Advent Calendar Facts

by Tolovaj

Short history of Advent calendars with some fun facts and trends to be watched. Who made the first ones and how they spread across the globe to become multi-billion business.

Advent calendars are one of the signature elements of the Advent time. Who invented them? Were they always filled with chocolate? Is December the only time when we can get one? How a family custom evolved to a gift giving tradition? How many squares they should have: 24 or 25? And why not 31?

Here are the top 10 amusing facts about the Advent calendars!


1. The history of Advent calendars can be traced to the 19th century. German Lutherans started to count down to Christmas by lighting candles or making chalk marks on wooden walls or doors (24 for each day till Christmas), rubbing off one by one every evening. Typically the roles were divided - parents draw the lines on the last evening in November and kids rubbed them off starting with the first day in December.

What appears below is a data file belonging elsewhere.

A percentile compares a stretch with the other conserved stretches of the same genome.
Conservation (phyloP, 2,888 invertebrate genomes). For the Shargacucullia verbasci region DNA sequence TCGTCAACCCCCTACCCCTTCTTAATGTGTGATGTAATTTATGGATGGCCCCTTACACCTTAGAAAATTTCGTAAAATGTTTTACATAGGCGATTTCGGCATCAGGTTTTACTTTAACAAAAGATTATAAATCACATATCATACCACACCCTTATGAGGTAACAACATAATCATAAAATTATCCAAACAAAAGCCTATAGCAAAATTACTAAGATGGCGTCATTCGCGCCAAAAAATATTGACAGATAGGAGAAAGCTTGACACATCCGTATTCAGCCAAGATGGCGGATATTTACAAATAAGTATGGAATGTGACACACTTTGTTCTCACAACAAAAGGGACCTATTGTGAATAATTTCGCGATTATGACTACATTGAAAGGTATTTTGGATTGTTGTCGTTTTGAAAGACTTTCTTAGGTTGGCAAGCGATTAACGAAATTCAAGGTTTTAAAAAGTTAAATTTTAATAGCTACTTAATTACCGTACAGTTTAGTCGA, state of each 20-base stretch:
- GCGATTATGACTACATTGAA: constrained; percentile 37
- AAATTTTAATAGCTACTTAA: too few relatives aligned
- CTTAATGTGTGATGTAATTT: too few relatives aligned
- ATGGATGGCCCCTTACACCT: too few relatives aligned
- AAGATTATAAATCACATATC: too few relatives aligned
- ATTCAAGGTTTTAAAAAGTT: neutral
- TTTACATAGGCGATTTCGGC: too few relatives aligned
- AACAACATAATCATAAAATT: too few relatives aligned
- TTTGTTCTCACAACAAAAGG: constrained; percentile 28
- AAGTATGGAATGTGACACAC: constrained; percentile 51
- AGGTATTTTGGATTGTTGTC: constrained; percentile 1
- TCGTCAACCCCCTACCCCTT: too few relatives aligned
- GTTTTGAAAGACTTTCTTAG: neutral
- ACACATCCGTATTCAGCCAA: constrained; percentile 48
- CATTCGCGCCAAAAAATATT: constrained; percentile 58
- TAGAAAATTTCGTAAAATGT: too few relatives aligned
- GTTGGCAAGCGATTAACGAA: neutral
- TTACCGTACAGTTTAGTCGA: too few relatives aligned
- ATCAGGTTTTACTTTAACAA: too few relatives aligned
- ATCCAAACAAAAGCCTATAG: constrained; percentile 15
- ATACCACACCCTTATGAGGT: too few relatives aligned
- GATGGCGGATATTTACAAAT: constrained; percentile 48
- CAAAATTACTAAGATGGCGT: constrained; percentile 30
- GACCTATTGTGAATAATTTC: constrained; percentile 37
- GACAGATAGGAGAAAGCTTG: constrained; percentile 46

A bit later other Christians adopted and expanded the custom. Some Catholics even today cultivate the habit of putting one feather in a crib each day of December until the 24th, so Jesus could be born in a soft bed.


2. The oldest known Advent calendar was made of wood in 1851. It was a hand-made creation with lots of decorative details. In general older calendars had many more details than newer which were mass-produced.

3. The first known printed Advent Calendar was printed and published in 1902 by Evangelische Buchhandlung Friedrich Tuempler in Hamburg. They called it Christmas Clock for children.